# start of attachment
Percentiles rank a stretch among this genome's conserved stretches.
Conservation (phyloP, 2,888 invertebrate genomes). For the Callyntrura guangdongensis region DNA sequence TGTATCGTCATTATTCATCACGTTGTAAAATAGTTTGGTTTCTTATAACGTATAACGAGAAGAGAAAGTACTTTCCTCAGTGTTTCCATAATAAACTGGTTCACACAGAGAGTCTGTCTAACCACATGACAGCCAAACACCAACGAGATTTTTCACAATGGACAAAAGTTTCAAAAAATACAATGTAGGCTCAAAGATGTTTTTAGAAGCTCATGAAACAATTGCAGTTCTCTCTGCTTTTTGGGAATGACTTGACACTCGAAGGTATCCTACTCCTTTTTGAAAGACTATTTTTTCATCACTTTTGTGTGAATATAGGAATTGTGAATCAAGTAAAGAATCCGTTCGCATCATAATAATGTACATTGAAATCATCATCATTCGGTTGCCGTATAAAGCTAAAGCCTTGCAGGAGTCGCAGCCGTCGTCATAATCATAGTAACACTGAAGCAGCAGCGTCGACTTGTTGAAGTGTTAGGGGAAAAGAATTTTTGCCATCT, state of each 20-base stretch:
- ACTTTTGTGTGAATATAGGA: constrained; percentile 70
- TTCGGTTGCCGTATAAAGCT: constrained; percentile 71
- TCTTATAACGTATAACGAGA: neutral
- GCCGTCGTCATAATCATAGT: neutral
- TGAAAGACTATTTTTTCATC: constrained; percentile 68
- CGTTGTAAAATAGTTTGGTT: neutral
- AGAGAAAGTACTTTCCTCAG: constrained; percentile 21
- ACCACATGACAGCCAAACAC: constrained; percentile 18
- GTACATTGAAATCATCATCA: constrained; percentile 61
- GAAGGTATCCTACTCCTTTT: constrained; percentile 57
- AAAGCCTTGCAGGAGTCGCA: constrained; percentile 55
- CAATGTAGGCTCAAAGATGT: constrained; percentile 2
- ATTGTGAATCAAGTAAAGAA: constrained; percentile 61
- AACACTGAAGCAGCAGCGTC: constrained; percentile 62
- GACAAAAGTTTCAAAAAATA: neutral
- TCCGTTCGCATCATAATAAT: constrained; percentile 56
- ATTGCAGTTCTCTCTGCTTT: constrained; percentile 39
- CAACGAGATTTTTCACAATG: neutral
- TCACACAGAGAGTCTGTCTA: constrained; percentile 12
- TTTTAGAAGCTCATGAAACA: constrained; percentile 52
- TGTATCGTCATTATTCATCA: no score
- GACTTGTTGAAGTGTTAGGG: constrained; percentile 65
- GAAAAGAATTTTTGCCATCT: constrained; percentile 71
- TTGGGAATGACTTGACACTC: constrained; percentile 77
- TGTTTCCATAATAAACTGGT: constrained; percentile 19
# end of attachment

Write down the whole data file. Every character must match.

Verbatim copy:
Percentiles rank a stretch among this genome's conserved stretches.
Conservation (phyloP, 2,888 invertebrate genomes). For the Callyntrura guangdongensis region DNA sequence TGTATCGTCATTATTCATCACGTTGTAAAATAGTTTGGTTTCTTATAACGTATAACGAGAAGAGAAAGTACTTTCCTCAGTGTTTCCATAATAAACTGGTTCACACAGAGAGTCTGTCTAACCACATGACAGCCAAACACCAACGAGATTTTTCACAATGGACAAAAGTTTCAAAAAATACAATGTAGGCTCAAAGATGTTTTTAGAAGCTCATGAAACAATTGCAGTTCTCTCTGCTTTTTGGGAATGACTTGACACTCGAAGGTATCCTACTCCTTTTTGAAAGACTATTTTTTCATCACTTTTGTGTGAATATAGGAATTGTGAATCAAGTAAAGAATCCGTTCGCATCATAATAATGTACATTGAAATCATCATCATTCGGTTGCCGTATAAAGCTAAAGCCTTGCAGGAGTCGCAGCCGTCGTCATAATCATAGTAACACTGAAGCAGCAGCGTCGACTTGTTGAAGTGTTAGGGGAAAAGAATTTTTGCCATCT, state of each 20-base stretch:
- ACTTTTGTGTGAATATAGGA: constrained; percentile 70
- TTCGGTTGCCGTATAAAGCT: constrained; percentile 71
- TCTTATAACGTATAACGAGA: neutral
- GCCGTCGTCATAATCATAGT: neutral
- TGAAAGACTATTTTTTCATC: constrained; percentile 68
- CGTTGTAAAATAGTTTGGTT: neutral
- AGAGAAAGTACTTTCCTCAG: constrained; percentile 21
- ACCACATGACAGCCAAACAC: constrained; percentile 18
- GTACATTGAAATCATCATCA: constrained; percentile 61
- GAAGGTATCCTACTCCTTTT: constrained; percentile 57
- AAAGCCTTGCAGGAGTCGCA: constrained; percentile 55
- CAATGTAGGCTCAAAGATGT: constrained; percentile 2
- ATTGTGAATCAAGTAAAGAA: constrained; percentile 61
- AACACTGAAGCAGCAGCGTC: constrained; percentile 62
- GACAAAAGTTTCAAAAAATA: neutral
- TCCGTTCGCATCATAATAAT: constrained; percentile 56
- ATTGCAGTTCTCTCTGCTTT: constrained; percentile 39
- CAACGAGATTTTTCACAATG: neutral
- TCACACAGAGAGTCTGTCTA: constrained; percentile 12
- TTTTAGAAGCTCATGAAACA: constrained; percentile 52
- TGTATCGTCATTATTCATCA: no score
- GACTTGTTGAAGTGTTAGGG: constrained; percentile 65
- GAAAAGAATTTTTGCCATCT: constrained; percentile 71
- TTGGGAATGACTTGACACTC: constrained; percentile 77
- TGTTTCCATAATAAACTGGT: constrained; percentile 19